Even if you've used earlier versions of Access, you may need to spend a little time becoming familiar with Access 2007's new opening screen and user interface.

The Opening Screen - Getting Started with Access

When you launch Access 2007 the new Getting Started with Access opening screen appears, with a strong emphasis on templates. Some templates are local and are installed along with Access, more are available online via the Templates Categories Navigation Bar on the left. You also have the option of creating a new blank database.

If you want to open an existing database, click on the Office Button at the top left of the screen. This shows you a range of file management options such as New, Open and Manage. The Office button has similar commands found under the File menu in earlier versions of Access.

Just above the Office button is the new Quick Access Toolbar. This toolbar contains commonly used commands and can be easily customised, so you can add your favourite Access commands.

Once you have opened an existing database or created a new one, the commands Ribbon appears at the top of the screen containing four Tabs - Home, Create, External Data and Database Tools. All Access 2007 commands are grouped under these tabs.

Try creating a new database from one of the local templates, such as Northwind 2007. Once this database opens you'll need to click Options on the message bar and then select Enable this Content. Then login to the database using its opening login dialog screen.

The New User Interface

With the database open, you're faced with a completely new looking user interface. Gone is the familiar Database window with its list of Access objects; Tables, Queries, Forms, Reports, Macros and Modules. Instead you'll see a Navigation Pane on the left and a multi tabbed viewing area on the right.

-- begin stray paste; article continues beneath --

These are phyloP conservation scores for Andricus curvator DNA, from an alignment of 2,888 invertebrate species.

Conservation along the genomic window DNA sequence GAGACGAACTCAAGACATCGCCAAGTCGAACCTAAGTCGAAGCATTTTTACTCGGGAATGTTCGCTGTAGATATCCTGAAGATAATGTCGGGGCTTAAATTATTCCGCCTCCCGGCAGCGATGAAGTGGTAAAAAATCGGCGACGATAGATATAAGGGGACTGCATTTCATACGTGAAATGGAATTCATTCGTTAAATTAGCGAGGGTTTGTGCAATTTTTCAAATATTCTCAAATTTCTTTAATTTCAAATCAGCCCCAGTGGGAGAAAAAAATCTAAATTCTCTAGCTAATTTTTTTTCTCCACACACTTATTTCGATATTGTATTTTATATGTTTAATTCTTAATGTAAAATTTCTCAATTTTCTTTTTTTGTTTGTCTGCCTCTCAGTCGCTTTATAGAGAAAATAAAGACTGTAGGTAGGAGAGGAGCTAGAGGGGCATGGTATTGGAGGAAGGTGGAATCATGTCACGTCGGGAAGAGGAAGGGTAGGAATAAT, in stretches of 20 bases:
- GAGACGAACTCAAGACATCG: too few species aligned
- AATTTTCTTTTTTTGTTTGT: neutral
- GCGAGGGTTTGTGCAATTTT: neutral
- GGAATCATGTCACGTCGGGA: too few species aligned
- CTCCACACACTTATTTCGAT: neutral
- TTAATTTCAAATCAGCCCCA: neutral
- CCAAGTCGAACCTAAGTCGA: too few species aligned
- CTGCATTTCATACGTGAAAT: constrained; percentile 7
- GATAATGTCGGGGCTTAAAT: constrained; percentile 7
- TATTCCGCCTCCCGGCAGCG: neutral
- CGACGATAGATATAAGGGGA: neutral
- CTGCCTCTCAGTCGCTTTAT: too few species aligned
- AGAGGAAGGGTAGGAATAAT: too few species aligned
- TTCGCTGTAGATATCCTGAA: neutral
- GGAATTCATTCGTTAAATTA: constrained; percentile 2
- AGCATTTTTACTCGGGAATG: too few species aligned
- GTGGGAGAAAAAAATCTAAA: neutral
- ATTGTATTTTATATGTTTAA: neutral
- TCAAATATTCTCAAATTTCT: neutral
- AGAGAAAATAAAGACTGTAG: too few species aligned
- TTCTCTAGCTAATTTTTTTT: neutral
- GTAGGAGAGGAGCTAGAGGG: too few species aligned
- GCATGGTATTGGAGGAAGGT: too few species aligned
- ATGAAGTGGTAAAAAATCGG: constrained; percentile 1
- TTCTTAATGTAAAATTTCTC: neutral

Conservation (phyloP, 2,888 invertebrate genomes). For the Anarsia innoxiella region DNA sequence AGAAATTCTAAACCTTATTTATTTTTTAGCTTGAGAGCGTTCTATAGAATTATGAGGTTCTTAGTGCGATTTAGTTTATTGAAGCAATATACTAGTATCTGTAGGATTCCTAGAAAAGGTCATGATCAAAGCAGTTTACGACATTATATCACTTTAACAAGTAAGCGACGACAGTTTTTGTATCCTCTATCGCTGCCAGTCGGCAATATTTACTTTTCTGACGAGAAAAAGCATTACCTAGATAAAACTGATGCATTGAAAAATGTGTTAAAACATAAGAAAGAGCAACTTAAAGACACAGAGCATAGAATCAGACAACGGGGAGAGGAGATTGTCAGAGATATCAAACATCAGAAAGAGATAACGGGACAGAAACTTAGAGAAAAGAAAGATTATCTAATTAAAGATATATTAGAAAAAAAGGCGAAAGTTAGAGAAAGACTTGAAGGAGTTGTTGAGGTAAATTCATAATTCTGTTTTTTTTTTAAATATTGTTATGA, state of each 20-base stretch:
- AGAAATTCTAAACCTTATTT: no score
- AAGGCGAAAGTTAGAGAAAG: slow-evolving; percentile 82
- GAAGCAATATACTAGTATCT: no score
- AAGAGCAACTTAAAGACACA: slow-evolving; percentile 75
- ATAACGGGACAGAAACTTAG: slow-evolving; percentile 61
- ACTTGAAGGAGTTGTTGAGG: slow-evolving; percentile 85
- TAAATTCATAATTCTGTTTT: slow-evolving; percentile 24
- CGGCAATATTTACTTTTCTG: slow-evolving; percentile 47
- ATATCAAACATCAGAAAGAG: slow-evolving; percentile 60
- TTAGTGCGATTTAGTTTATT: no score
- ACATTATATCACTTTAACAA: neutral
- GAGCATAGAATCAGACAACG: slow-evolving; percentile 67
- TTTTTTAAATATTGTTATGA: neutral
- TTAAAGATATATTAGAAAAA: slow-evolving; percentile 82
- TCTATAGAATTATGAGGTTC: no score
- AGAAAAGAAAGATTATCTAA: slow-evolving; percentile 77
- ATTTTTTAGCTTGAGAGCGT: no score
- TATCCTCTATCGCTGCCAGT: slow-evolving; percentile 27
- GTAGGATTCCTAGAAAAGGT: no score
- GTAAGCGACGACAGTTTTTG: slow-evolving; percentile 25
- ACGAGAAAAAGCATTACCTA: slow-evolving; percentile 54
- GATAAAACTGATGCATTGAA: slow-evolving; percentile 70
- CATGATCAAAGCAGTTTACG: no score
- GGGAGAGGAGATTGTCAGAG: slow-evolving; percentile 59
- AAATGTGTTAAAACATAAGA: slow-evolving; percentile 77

The Navigation Pane may seem bewildering initially with a complexity of headings and expandable sections. However it all boils down to Categories and Groups. In the Navigation Pane you can choose a particular category and group within the category. Within each group are sets of Objects such as tables, queries, forms and reports. You can then double click on any object within a group to open it in the viewing area.

The apparent complexity in the Navigation Pane is because you can select different combinations of pre-set categories and groups, and you can also add your own customised categories and groups. For example when you open Northwind 2007 a customised category called Northwind Traders is shown, with customised groups such as Customers and Orders, Inventory and Purchasing and Suppliers.

To change the category in Northwind 2007 to a more familiar view, click on the down arrow on the top of the Navigation Pane, and under Navigate to Category click on Object Type (this is the category selection). Then click on the same down arrow again and under Filter By Group choose All Access Objects (this is the group selection).

In essence the Navigation Pane allows you to first select a category and then select a group within that category. Choosing the above combination shows the category All Access Objects at the top of the Navigation Pane and the familiar groups Tables, Queries, Forms, Reports, Macros and Modules.

You can expand any of the groups by clicking once on a group heading. For example clicking on Tables will expand to show all the database tables. If you then double click on a particular table, it will open in the viewing area on the right.

You can open several objects at once this way - each opens in a separate tab in the viewing area. Clicking on the cross to the far right of the viewing area closes the currently selected object.

To create a new Navigation Pane category, right click on the Navigation Bar heading, and choose Navigation Options. In the Navigations Options box click Add Item, then give the new category a name. Then with the new category selected, click Add Group, give the group a name, and click OK to finish.

Attending an instructor lead training course would be worthwhile way to really explore the user interface and to learn about the many new features of Access 2007.

Within any Access 2007 database you can create different sets of categories and groups to suit different database users. This is a powerful new feature in an already impressive database.